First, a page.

Those Who Have Reindeer
Those Who Have Reindeer
Life flows at a different rhythm in the Taiga forest region in the North of Mongolia, home to the Tsaatan Nomads. It was a feeling of intensity in a place of survival - quiet and beautiful - yet lethal for those who don’t know their ways in this savage territory. As winter was drawing closer, a Nomadic family of eight, was starting to prepare the move to their winter camp, where they’d be facing temperatures as low as -50º Celsius.
These followers of Shamanism have a very deep understanding for nature as it provides them food, shelter and warmth. This philosophy of life, is not only encrypted in their DNA, but also reflects on the relationship they have with their livestock - the reindeer. Similar to other nomadic tribes, the interdependency with those animals, which are treated as a part of their family, shape and influence their daily lives. These reindeers play a significant role to the Nomad’s survival. Their milk is used in several dairy products, essential to their daily diet. They serve as a means of transportation as well as a source of trade not only for their meat, but also for their skin and antlers.
Today, these Nomads and their animals are facing serious challenges on various fronts. External factors are forcing them to adjust to those changes that are reshaping their lives.
When the home of the Tsaatan Nomads was declared a National Park in 2013, they had to adapt to new conditions. Undoubtedly, it has helped to protect and preserve the area, but their search for food has become more difficult with the imposition of a hunting ban. Consequences are, that if caught hunting, they risk high fines, which even lead to imprisonment. With their diet mainly consisting of meat and milk, their alternative food source is to sacrifice their own reindeer, having to kill yearly over 15% of their animals, thus dramatically decreasing their livestock on which their life depends.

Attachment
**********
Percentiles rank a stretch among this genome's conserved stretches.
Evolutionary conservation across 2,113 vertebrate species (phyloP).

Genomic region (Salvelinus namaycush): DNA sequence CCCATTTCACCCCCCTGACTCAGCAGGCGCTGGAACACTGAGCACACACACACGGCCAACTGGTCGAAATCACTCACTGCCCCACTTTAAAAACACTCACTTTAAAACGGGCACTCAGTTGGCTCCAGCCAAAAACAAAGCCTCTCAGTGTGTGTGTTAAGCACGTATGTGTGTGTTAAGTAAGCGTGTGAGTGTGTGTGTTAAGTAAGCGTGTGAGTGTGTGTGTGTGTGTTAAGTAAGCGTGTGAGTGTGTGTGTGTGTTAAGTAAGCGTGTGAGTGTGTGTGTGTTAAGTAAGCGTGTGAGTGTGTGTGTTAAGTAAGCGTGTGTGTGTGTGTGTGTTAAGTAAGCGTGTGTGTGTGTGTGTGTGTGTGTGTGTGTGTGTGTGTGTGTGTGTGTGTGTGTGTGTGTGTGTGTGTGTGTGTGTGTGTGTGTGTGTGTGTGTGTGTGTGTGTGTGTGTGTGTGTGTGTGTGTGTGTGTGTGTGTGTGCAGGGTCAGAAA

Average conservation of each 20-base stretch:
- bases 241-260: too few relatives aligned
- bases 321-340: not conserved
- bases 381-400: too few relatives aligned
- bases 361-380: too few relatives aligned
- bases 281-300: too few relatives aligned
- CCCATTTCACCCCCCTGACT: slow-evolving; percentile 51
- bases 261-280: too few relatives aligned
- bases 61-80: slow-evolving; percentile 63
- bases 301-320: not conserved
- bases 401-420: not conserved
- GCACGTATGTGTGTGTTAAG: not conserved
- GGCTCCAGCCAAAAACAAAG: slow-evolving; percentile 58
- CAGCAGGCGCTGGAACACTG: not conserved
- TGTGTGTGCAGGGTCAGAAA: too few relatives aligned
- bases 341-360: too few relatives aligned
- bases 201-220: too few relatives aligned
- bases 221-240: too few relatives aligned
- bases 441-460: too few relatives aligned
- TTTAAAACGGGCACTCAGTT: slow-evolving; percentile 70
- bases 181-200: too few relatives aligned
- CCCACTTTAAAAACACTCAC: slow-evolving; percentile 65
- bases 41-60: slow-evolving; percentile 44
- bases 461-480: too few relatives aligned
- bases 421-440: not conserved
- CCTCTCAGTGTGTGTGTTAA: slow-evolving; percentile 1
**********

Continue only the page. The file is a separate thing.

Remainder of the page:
On top of this, the effects of last decade’s climate change have impacted both nomads and reindeers. The rising temperatures of the summers lead to more illnesses and infections of the animals, of which some ultimately lose the fight. Winter is the most propitious season for the reindeers, but year after year winters have become even colder making life conditions harsher for the nomads.
Despite living in one of the most isolated places on earth, modern technology has also caught up with the secluded Tsaatan Nomads. The power generated by their solar panels enables them access to light, telephones, television and satellite dishes, which has undoubtedly changed their lives by bringing them closer to the outside fast-moving world. The hard life they currently have and the projected comfort that cities offer, are making Tsaatan parents send some of their children to the city for their education, unaware that the urban centers are just as lethal as the Taiga forests are to the inexperienced. Eventually, younger generations leaving behind their tribes, will extinct their ancestors’ nomadic practices.
Scattered in their seasonal camps, in one of the toughest environments on earth to live, the last 35 remaining nomadic families, have set a bar difficult to surpass; one that brings an example of living sustainably, proving respect for nature and embracing a conscious lifestyle.
My intention is to create awareness on how such an amazing form of life is falling apart in front of our eyes due to the effects of this “modern” society, that has already slowly started to extinct the Tsaatan Nomads and their livestock.